When my partner gets something, we just avoid the mouth kissing. Otherwise, everything else is normal. I don't always get what he brings home. But mostly I do. At least the current malady is a super-nasty sprained ankle (his) and that isn't contagious!
posted by Goofyy at 3:29 AM on February 8, 2006


Less kissing, more hugging.
posted by zanni at 3:53 AM on February 8, 2006


What pisses me off isn't my partner making me sick. It's the folks that go to work sick (probably encouraged to do so!) and then spread it to everyone at work!

I do go to work when sick (hell, it's just a cold) but I don't pass it around. I wash my hands often (at least once an hour) and yes, I turn on the water with disposable napkin, tell people their stuff has been printed out and they need to pick it up rather than pick up the paper and bring it to them, warn everyone not to use my computer and basically avoid any common spaces or close quarters. It works pretty successfully and coworkers appreciate it.
posted by Brandon Blatcher at 3:58 AM on February 8, 2006


Unless it's some sort of flu-ish puking wretchedness, we usually act like normal. Anything that comes with a high fever, sometimes one of us sleeps in the other room not so much to avoid disease transmission, but because we sleep like hell with fevers and keeping the other person awake all night seems like a recipe for stress-induced lowered immunity. I've never been much of a handwasher myself and cold times are no different unless we've got company coming or I'm going to work when my partner's sick.
posted by jessamyn at 4:29 AM on February 8, 2006


Apparently I'm the odd one out here. When I'm sick, I generally prefer to be left alone to die in my misery. If it's just a cold, little hugs or a kiss on the forehead is fine, but nothing more than that. If it's flu or a stomach virus, don't touch me.

He's the exact opposite when he's sick, which is rarely. I'm all for being attentive, fetching things, sympathizing with his misery, but I'm not making out with him if he's sick. I don't see any reason to guarantee that I get sick too!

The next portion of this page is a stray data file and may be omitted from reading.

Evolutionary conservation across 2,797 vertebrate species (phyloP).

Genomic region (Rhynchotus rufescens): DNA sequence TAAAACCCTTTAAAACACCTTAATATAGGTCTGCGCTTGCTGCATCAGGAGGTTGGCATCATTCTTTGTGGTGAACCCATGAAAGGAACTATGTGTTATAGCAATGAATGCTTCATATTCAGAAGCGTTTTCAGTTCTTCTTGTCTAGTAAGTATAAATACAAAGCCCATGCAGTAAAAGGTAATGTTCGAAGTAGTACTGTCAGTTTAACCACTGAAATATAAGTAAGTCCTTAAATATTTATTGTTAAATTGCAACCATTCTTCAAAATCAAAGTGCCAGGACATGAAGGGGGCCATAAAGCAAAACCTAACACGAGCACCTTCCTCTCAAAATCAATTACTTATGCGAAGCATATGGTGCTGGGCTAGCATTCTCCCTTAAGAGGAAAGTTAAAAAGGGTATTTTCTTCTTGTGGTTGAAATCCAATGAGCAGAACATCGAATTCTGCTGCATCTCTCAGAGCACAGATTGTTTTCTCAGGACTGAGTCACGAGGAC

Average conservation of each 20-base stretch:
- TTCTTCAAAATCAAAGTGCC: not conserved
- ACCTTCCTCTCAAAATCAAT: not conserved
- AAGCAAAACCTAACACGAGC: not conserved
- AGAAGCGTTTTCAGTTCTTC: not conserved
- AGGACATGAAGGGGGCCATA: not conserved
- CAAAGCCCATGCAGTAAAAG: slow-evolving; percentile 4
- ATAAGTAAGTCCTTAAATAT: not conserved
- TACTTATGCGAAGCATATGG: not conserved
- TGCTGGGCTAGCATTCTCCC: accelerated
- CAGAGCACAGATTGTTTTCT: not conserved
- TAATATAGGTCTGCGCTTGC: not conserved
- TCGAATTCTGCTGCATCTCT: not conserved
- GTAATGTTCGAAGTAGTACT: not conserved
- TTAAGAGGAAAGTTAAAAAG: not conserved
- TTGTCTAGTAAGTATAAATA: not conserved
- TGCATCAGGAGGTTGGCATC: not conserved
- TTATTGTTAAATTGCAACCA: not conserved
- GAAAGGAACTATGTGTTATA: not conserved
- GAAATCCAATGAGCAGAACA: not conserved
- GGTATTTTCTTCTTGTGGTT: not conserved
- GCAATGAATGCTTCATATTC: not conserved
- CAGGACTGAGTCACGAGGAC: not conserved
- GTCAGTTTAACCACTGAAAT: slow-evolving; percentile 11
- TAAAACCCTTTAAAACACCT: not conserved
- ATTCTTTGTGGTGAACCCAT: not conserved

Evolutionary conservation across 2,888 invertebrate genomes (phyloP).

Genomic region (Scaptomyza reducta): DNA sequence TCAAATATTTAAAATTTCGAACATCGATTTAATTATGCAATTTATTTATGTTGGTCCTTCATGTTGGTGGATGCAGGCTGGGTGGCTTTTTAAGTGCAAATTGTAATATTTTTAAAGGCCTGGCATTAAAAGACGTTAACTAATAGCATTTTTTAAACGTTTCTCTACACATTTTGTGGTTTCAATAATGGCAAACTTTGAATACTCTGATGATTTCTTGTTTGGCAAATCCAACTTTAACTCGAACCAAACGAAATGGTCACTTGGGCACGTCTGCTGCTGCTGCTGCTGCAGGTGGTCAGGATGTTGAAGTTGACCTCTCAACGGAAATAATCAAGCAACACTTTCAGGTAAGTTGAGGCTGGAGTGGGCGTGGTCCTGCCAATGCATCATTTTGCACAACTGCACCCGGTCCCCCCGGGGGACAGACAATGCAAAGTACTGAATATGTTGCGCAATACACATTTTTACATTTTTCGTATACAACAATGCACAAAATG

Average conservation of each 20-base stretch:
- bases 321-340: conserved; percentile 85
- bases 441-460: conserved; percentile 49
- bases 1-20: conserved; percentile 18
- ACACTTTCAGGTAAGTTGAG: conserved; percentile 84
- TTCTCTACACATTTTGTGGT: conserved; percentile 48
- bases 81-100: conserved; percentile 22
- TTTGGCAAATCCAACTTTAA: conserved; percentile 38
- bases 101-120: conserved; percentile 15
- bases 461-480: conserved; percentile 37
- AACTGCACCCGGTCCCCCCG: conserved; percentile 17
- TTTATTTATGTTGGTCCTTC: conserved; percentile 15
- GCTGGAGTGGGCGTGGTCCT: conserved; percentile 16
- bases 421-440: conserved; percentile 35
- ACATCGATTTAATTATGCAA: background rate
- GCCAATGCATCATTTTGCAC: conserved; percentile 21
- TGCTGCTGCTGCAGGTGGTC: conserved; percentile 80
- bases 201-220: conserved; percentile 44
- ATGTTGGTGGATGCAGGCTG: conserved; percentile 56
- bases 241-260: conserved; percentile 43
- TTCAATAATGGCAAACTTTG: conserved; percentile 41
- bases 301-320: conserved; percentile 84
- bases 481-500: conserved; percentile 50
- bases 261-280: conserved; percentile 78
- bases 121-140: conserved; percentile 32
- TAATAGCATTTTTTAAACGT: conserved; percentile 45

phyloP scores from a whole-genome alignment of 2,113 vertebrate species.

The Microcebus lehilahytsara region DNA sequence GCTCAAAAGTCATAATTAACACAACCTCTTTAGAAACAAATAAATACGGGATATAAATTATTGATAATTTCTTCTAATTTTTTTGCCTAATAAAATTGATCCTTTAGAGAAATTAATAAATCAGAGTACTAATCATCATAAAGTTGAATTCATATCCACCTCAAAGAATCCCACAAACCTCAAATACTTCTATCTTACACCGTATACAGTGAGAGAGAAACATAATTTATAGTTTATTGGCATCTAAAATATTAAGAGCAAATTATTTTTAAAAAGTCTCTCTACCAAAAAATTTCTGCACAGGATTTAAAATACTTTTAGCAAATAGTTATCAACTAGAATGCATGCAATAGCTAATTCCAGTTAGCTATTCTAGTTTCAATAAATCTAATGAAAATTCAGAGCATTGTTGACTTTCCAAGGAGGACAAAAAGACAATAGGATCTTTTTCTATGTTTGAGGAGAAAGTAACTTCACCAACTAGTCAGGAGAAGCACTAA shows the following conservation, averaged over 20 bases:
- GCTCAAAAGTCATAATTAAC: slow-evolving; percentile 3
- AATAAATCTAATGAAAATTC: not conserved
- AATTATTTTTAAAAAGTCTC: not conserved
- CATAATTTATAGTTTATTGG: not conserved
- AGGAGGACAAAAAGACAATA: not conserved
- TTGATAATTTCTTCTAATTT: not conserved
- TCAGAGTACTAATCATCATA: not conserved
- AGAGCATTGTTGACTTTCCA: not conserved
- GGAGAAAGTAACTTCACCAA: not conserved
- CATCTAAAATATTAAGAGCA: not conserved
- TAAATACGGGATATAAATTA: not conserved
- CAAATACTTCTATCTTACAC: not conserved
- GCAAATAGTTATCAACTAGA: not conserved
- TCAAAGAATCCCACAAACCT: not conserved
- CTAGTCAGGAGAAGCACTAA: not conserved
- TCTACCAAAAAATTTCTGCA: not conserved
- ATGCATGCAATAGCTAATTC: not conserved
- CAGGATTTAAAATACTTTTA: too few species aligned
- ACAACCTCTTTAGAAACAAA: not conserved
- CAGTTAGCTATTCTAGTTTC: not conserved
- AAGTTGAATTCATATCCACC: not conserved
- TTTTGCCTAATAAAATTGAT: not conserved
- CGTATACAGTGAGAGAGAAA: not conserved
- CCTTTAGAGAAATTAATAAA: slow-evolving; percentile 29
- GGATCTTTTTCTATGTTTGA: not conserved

posted by geeky at 5:47 AM on February 8, 2006


My wife and I don't tend to pass things back and forth much, which is probably more luck than anything. My best advice; flush used tissues immediately, both of you should wash hands regularly with soap & water (don't bother with antibacterials), drink lots of water/tea, light exercise when you feel up to it, apply regular TLC.

PS - IANAHP (I am not a health professional).
posted by dunderhead at 6:14 AM on February 8, 2006


We don't really do anything, either. The healthy one takes care of the sick one. We both have pretty rugged immune systems. We rarely get sick and when we do, it's not usually from each other.
posted by lampoil at 6:20 AM on February 8, 2006


My fiance just had a week long bad cold. We still spent time together and slept in the same bed, yet I didn't get so much as a sniffle. What did I do? Zicam and two multivitamins a day...that was it.
posted by UMDirector at 6:20 AM on February 8, 2006


She gets sick --> I pop 3-4 grams Vit C daily.
posted by grateful at 6:59 AM on February 8, 2006


As long as it's just a mild cold or non-vomity fever, no change in the frequency hugs and kisses (TLC is the best cure). If it's really bad, usually a little distance for hygiene purposes, but never a quarantine. Who would make the chicken soup?
posted by Smarson at 8:13 AM on February 8, 2006


Similar to Lotto: I always catch what the mister has but he never catches what I have. Bastard. In any case, we don't try to avoid the other (we live in very small quarters) and snuggling is part of the cure.
posted by deborah at 9:32 AM on February 8, 2006


I have severe chronic neutropenia (can't fight bacteria for shit) and am sick a lot. My husband has the immune system of a god. Our son, fortunately, seems to take after him.

So, when I'm sick, I'm the one to sleep on the couch because it allows me to sleep sitting up which just makes it easier to breathe. If he's sick, I relocate to the guest room. I figure that I'm so used to sleeping elsewhere that it is just easier for me to go than to kick him out of bed. Kissing moves to other body parts than the lips. We rarely, if ever, share utensils or glasses so that's not an issue. I handle my own tissues, wash my hands constantly and become a hermit. If the illness is mild like a simple cold or sinus infection, I may sleep in bed. It just depends on my ability to breathe.

Like geeky, I don't like being cuddled or in much contact with others when I'm sick. I usually ache and just want to be left propped up on the couch. So, there's not much of the "I need him most right now" stuff. When he's sick, I avoid him as much as possible while still trying to be helpful. Sorry, I just don't need another week or month of sleeping on the couch.

I usually will still go into the office to work because I have so many meetings to attend. If I can swing it, I will occassionally work from home. Usually though, that's with the onset of pneumonia or bronchitus. I love that my employer keeps dispensers of anti-bacterial stuff in the restrooms. I use them all the time.

I know my situation's pretty extreme. However, the basic steps many mentioned above do help.
posted by onhazier at 9:36 AM on February 8, 2006